Us, Them, and Vaccine Passports

I think that this is a powerful image.

It resonated with me the moment that I saw it. This image also represents one of my fears with the way society is developing. To me it is not surprising that some people are pushing for exercising greater controls over society, there always seems to be someone who wants to limit or remove the freedoms of others. In the last 18 months many of us have had our freedom of movement curtailed, followed by the removal of our freedom to associate, and now it is extending to our right to employment with the ‘no jab, no job’ demand. There are people pushing for a form of vaccine passport to be implemented. It seems that we do not learn the lessons from history. Someone is always at hand to create an ‘us and them’ situation; Covid-19 has proven to be a good excuse for doing it again.

In previous posts I have set out my opinion on Covid-19 so I will just use a brief summary of the salient points here; Covid-19 is highly infectious but not particularly dangerous, which is why it is not classed as a deadly disease. The human immune system can, in the majority of cases, handle Covid-19 quite easily, 60-70% of people infected develop either no or only mild symptoms. I was infected in February 2020 and thought that I had a bit of a cold. The vaccines being used do not stop either infection or transmission of the virus, which is why people who have the vaccine have to continue with social distancing protocols. It is also why infections rates have not slowed down. Finally, in Britain, the choice not to have a vaccine is currently protected by law.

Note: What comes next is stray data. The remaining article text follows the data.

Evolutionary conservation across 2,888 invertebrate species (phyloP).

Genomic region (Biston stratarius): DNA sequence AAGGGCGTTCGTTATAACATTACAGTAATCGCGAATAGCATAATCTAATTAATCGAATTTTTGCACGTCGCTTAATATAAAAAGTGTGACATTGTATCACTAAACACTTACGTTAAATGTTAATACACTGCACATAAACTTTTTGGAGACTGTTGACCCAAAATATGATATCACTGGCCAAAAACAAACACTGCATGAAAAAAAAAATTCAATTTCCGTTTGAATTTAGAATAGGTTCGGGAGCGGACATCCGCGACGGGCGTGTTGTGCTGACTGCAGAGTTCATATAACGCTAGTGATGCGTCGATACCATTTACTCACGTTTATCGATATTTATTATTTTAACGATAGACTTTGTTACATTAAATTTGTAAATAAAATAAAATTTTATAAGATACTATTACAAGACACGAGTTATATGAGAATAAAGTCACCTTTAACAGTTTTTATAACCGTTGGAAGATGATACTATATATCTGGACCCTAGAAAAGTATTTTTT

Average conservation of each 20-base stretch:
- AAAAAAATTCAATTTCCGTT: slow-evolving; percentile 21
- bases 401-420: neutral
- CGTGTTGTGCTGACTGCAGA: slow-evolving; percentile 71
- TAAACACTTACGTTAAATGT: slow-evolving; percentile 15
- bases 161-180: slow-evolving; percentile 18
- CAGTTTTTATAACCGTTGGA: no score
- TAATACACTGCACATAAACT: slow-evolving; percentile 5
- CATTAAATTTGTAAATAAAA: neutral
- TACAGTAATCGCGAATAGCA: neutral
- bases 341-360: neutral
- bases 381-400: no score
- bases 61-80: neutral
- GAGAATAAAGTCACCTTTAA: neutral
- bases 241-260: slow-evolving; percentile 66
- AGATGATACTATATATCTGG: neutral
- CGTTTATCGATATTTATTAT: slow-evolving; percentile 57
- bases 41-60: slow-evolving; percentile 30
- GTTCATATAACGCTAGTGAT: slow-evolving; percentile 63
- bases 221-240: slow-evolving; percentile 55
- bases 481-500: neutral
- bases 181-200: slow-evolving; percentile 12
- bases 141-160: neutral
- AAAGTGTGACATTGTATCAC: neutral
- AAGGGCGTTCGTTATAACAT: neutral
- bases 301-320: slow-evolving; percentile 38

Despite all of the above being factually correct, it has no influence on the rush to establish an us and them situation through the imposition of vaccine passports. In social media anyone who raises a reasonable doubt about the vaccines is labelled an ‘anti-vaxxer’, irrespective of the merit of the argument that they present.

The justification frequently used is that of social responsibility, which can be summed up as follows: choosing not to have the vaccine puts both you and others at risk. The risk element is never quantified, however. Covid-19 is not classed as a high consequence infectious disease (HCID). Its mortality rate is less than 3%. The risk element is therefore low. For comparison, MERS, a form of the Covid virus, is classed as an HCID because it has a mortality rate of 34%. The risk element is clearly higher than that of Covid-19.

Here is an illustrative scenario of where we are at with Covid-19. Two people are put in the same room, one vaccinated and one not vaccinated. A third person who is infected with the Covid-19 virus enters the same room. There is an equal chance that the other two will both contract and transmit the disease. A vaccine passport proves only one thing, that someone had a vaccine. It makes no sense to claim that choosing not to have a Covid-19 vaccine represents a danger to others and that the removal of freedoms and rights should be a consequence of that decision.

But this post is not really about Covid-19, it is about how disturbingly quickly people move to proscribe the freedoms of others. I know of people who, when it comes to issues like racism, consider themselves to be supporters of movements such as Black Lives Matter, advocating greater tolerance and freedoms for other people, but who also endorse the imposition of severe control measures on anyone who does not qualify for a vaccine passport. Again, the passport is not the real issue for me, it is how quickly the us and them scenario develops and how quickly people are attracted to it, especially if they see themselves as being a part of the majority. I mentioned in another post that Jane Elliott’s Blue Eyes/ Brown Eyes experiment was intended to be an educational lesson on how discrimination works. You identify a difference in a group of people that effectively divides them and then one of the groups is demonised. Elliott used a very trivial trait to do this, put it proved no less effective for that. It seems that prejudice is latent in the human condition and any excuse will do to exercise it.